This is a solution applicable in the context of using TypeScript in a project that runs in Node.js as apposed to in the browser. Additionally, it also covers exporting your code as a library to be imported by an external tool.
Say having your code spread across multiple files and directories is not an option. The code needs to all be in one single file.
For example, one of the following might apply:
- You can’t export to
System.jsmodule systems to run your bundled code.
- The production environment flattens the directory structure of your code before execution.
- You just want to simplify the code before deployment.
Searching around the web, I’ve found TypeScript supports exporting to a single file using module systems
System.js or no module system if you’ve written your code using TypeScript’s internal modules.
This requires adapting your existing code to work with a new module system instead of using Node.js’ existing common.js modules.
We can use webpack to bundle into the common.js module format natively compatible with Node.js.
To get started, your workspace might look something like this
src // TypeScript source
Ideally you want a single file bundle that looks like this:
bundle.js // single filetsconfig.json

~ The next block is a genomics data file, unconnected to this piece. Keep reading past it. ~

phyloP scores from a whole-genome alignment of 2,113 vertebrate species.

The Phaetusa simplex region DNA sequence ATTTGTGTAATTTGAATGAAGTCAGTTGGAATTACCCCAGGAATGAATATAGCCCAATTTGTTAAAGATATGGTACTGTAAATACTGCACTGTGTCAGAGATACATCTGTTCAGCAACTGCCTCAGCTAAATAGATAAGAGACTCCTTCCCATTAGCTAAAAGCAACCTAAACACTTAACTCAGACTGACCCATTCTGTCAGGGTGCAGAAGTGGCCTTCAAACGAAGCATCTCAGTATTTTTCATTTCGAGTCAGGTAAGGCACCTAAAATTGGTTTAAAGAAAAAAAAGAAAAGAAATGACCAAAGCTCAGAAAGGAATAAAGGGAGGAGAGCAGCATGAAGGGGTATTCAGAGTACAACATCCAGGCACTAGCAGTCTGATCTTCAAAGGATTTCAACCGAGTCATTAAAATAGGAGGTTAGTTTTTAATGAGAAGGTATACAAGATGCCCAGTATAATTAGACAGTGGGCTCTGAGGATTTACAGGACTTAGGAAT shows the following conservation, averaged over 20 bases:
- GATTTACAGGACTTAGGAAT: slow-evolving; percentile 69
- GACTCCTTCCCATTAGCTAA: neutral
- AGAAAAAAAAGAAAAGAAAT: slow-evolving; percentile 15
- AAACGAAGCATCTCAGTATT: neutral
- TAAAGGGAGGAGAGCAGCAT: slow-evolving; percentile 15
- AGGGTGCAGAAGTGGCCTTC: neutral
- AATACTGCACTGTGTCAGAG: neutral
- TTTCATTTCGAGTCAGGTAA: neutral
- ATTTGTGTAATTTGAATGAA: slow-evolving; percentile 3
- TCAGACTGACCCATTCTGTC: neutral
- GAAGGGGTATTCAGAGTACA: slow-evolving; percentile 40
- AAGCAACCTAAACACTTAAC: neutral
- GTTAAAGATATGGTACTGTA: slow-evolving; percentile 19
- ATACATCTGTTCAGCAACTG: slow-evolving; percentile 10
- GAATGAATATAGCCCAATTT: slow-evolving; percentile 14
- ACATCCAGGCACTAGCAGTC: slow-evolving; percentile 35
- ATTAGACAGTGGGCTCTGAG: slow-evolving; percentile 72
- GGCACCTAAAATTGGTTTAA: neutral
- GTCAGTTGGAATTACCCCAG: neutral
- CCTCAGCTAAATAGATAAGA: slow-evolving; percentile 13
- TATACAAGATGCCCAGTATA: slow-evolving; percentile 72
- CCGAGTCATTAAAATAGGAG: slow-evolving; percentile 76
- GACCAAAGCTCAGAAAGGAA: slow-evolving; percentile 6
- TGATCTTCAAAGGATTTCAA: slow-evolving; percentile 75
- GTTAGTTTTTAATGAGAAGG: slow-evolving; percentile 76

$ npm install --save-dev webpack webpack-cli webpack-node-externals
tsconfig.json and and
webpack.config.js should look something like the following:
Add webpack to your
libraryTarget: 'commonjs’ can be used here when your server code exports it’s main function (or class) to be run by an external framework instead of being self starting. See Exposing Via Object Assignment.
Use the tool
concurrently to run
webpack in watch mode in the same terminal. This will recompile your typescript source code and rebundle it automagically when changes are made in the TypeScript src folder.
npm install concurrently --save-dev
then in your package.json scripts:
"watch-compile:server": "tsc --watch",
"watch-bundle:server": "webpack --watch",
"concurrent-watch": "concurrently npm:watch-*"
Instead of adding each watch based command by name,
concurrently supports using a wildcard to target all matching package.json scripts commands.
Typescript Monorepo Support
If you want to build multiple outputs from a single source while maintaining type checking and dead code elimination, a good place to start is to make your
noEmit then extending that tsconfig for each output.
Each tsconfig output would have separate scripts watch commands that can then all be matched by